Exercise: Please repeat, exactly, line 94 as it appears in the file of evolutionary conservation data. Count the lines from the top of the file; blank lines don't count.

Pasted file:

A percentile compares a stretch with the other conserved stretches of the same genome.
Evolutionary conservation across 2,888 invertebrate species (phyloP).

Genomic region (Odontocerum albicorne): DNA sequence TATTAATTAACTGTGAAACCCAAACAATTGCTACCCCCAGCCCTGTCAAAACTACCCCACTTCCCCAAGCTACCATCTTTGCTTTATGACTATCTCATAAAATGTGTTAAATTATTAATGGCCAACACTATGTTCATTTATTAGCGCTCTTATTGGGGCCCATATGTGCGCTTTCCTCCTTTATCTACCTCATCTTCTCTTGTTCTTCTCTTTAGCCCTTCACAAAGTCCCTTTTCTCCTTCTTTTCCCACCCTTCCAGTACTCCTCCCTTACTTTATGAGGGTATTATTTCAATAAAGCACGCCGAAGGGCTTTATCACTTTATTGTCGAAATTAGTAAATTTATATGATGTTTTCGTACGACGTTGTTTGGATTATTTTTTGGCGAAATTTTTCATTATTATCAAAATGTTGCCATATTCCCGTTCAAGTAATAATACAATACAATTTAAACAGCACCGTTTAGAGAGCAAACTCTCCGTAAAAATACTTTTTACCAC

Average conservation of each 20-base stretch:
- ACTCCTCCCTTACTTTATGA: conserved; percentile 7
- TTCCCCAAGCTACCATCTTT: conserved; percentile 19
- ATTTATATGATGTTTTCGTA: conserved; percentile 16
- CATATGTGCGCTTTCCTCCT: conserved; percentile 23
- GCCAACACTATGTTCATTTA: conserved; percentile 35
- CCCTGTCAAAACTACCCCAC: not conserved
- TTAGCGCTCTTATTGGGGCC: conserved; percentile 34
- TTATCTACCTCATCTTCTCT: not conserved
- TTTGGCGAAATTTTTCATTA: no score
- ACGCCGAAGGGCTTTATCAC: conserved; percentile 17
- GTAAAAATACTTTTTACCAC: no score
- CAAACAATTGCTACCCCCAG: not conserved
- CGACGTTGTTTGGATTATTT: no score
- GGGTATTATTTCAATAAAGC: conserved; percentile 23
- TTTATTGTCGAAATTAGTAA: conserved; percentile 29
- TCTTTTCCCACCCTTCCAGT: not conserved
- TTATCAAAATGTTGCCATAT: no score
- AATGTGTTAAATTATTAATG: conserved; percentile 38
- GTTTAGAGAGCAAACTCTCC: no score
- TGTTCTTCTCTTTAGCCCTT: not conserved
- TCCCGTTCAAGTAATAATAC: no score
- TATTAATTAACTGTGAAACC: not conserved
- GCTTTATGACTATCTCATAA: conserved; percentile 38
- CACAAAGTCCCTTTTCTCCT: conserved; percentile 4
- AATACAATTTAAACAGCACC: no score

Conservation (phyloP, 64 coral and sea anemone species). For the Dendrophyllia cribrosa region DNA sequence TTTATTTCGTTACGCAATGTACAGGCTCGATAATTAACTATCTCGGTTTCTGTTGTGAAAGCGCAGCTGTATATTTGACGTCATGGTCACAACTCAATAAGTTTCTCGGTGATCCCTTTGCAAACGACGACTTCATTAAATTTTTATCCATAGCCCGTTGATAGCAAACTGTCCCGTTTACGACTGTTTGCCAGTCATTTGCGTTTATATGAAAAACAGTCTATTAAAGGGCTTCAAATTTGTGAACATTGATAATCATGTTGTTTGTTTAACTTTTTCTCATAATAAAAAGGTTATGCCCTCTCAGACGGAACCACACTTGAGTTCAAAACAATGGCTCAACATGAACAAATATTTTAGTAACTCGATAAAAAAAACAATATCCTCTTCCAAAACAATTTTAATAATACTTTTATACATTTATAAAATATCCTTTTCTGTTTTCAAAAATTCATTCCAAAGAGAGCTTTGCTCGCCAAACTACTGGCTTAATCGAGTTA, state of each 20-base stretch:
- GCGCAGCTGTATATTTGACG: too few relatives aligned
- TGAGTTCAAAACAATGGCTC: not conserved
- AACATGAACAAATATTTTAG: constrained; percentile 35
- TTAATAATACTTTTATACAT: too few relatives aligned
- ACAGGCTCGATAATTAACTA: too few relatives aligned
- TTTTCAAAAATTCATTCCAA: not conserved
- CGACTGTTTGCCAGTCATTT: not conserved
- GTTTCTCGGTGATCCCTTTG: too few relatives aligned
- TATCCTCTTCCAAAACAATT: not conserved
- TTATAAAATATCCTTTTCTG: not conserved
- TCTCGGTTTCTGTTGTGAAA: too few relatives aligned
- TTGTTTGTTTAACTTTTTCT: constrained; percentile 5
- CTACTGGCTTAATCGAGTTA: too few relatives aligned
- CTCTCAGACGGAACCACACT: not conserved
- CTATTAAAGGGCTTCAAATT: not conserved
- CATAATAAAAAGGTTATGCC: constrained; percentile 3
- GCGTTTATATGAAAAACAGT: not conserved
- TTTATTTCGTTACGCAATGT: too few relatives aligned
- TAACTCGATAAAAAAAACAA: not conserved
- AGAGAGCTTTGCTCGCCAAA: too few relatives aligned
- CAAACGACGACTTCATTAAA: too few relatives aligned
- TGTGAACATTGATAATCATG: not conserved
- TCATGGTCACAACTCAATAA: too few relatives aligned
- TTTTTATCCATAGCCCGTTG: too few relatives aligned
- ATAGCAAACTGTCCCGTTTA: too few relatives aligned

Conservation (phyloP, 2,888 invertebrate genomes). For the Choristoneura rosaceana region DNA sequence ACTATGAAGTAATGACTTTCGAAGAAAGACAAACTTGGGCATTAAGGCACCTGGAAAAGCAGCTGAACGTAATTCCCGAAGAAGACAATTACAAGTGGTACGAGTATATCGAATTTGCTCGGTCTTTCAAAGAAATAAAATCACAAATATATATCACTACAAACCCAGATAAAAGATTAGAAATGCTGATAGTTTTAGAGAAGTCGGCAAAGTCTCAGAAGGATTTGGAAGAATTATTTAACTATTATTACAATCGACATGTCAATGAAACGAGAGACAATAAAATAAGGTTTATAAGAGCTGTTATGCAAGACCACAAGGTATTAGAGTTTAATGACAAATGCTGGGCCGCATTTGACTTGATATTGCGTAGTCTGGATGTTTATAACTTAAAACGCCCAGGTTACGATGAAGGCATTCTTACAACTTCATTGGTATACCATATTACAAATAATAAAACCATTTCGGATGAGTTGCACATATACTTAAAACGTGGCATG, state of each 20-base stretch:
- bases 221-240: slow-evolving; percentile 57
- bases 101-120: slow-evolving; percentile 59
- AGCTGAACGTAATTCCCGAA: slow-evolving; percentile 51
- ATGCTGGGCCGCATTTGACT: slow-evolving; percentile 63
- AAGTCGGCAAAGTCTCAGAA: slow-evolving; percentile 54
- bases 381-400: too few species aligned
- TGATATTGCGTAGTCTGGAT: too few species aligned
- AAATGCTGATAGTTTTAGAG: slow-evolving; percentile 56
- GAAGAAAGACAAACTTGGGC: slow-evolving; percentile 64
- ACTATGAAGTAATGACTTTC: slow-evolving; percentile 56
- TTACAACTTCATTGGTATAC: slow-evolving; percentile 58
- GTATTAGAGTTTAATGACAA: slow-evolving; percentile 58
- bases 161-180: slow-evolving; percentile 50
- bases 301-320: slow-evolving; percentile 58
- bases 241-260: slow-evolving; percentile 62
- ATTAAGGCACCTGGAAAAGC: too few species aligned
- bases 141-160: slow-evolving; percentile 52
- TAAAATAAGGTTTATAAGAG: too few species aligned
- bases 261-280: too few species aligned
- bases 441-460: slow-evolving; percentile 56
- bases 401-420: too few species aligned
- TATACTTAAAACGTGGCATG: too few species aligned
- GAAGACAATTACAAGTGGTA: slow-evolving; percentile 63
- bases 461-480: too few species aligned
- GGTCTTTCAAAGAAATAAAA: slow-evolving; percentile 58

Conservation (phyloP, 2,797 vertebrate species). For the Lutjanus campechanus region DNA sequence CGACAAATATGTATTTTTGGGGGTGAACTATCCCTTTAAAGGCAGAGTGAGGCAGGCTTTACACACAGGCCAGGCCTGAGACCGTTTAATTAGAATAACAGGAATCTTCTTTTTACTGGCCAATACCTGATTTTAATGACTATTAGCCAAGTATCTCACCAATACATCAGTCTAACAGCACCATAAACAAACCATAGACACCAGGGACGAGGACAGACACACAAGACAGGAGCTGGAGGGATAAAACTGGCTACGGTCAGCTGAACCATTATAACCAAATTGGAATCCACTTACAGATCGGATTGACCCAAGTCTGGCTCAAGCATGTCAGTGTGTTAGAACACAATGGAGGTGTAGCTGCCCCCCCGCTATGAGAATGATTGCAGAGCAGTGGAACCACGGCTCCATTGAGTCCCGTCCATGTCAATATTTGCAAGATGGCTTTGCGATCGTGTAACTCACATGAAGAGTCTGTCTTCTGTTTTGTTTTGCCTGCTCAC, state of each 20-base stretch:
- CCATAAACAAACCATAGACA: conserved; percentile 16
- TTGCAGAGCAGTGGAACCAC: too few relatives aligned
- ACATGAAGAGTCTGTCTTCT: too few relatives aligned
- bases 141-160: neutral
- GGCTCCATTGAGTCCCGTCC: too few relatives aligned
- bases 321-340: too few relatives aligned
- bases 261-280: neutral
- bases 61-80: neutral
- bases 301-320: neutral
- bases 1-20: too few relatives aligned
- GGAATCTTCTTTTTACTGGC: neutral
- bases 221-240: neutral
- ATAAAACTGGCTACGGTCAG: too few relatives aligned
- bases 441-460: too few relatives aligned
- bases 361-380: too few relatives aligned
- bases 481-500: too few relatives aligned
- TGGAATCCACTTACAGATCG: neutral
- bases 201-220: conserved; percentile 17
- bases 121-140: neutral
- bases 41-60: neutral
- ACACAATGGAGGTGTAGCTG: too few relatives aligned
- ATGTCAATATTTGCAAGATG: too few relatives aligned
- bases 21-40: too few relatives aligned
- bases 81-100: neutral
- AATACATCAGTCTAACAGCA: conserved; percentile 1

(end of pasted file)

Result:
- bases 221-240: neutral